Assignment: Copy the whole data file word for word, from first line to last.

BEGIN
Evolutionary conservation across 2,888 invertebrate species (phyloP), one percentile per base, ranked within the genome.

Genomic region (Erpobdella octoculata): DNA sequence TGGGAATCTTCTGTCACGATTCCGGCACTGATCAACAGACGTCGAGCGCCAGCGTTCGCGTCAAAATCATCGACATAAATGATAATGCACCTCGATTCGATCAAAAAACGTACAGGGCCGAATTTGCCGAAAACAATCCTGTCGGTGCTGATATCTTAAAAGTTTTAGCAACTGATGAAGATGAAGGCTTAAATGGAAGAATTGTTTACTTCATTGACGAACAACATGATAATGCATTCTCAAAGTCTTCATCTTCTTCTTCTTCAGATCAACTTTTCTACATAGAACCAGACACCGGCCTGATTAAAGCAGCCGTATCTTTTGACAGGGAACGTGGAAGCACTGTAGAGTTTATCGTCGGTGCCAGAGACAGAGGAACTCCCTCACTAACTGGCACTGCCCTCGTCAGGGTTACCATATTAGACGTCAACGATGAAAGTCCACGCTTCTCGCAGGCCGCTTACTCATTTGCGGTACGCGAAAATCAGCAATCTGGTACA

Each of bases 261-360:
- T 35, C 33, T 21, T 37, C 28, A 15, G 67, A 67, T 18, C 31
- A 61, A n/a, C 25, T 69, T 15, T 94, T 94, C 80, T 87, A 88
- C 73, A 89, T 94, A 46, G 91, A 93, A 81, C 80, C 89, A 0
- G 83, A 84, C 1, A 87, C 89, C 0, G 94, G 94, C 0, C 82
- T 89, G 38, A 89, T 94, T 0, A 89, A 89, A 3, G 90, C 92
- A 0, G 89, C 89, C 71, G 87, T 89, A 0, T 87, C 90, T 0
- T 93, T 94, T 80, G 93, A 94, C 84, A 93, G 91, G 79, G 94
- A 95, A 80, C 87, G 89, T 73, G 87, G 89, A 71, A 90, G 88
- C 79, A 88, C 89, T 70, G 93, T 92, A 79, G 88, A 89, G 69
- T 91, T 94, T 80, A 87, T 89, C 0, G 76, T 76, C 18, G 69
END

Evolutionary conservation across 2,888 invertebrate species (phyloP), one percentile per base, ranked within the genome.

Genomic region (Erpobdella octoculata): DNA sequence TGGGAATCTTCTGTCACGATTCCGGCACTGATCAACAGACGTCGAGCGCCAGCGTTCGCGTCAAAATCATCGACATAAATGATAATGCACCTCGATTCGATCAAAAAACGTACAGGGCCGAATTTGCCGAAAACAATCCTGTCGGTGCTGATATCTTAAAAGTTTTAGCAACTGATGAAGATGAAGGCTTAAATGGAAGAATTGTTTACTTCATTGACGAACAACATGATAATGCATTCTCAAAGTCTTCATCTTCTTCTTCTTCAGATCAACTTTTCTACATAGAACCAGACACCGGCCTGATTAAAGCAGCCGTATCTTTTGACAGGGAACGTGGAAGCACTGTAGAGTTTATCGTCGGTGCCAGAGACAGAGGAACTCCCTCACTAACTGGCACTGCCCTCGTCAGGGTTACCATATTAGACGTCAACGATGAAAGTCCACGCTTCTCGCAGGCCGCTTACTCATTTGCGGTACGCGAAAATCAGCAATCTGGTACA

Each of bases 261-360:
- T 35, C 33, T 21, T 37, C 28, A 15, G 67, A 67, T 18, C 31
- A 61, A n/a, C 25, T 69, T 15, T 94, T 94, C 80, T 87, A 88
- C 73, A 89, T 94, A 46, G 91, A 93, A 81, C 80, C 89, A 0
- G 83, A 84, C 1, A 87, C 89, C 0, G 94, G 94, C 0, C 82
- T 89, G 38, A 89, T 94, T 0, A 89, A 89, A 3, G 90, C 92
- A 0, G 89, C 89, C 71, G 87, T 89, A 0, T 87, C 90, T 0
- T 93, T 94, T 80, G 93, A 94, C 84, A 93, G 91, G 79, G 94
- A 95, A 80, C 87, G 89, T 73, G 87, G 89, A 71, A 90, G 88
- C 79, A 88, C 89, T 70, G 93, T 92, A 79, G 88, A 89, G 69
- T 91, T 94, T 80, A 87, T 89, C 0, G 76, T 76, C 18, G 69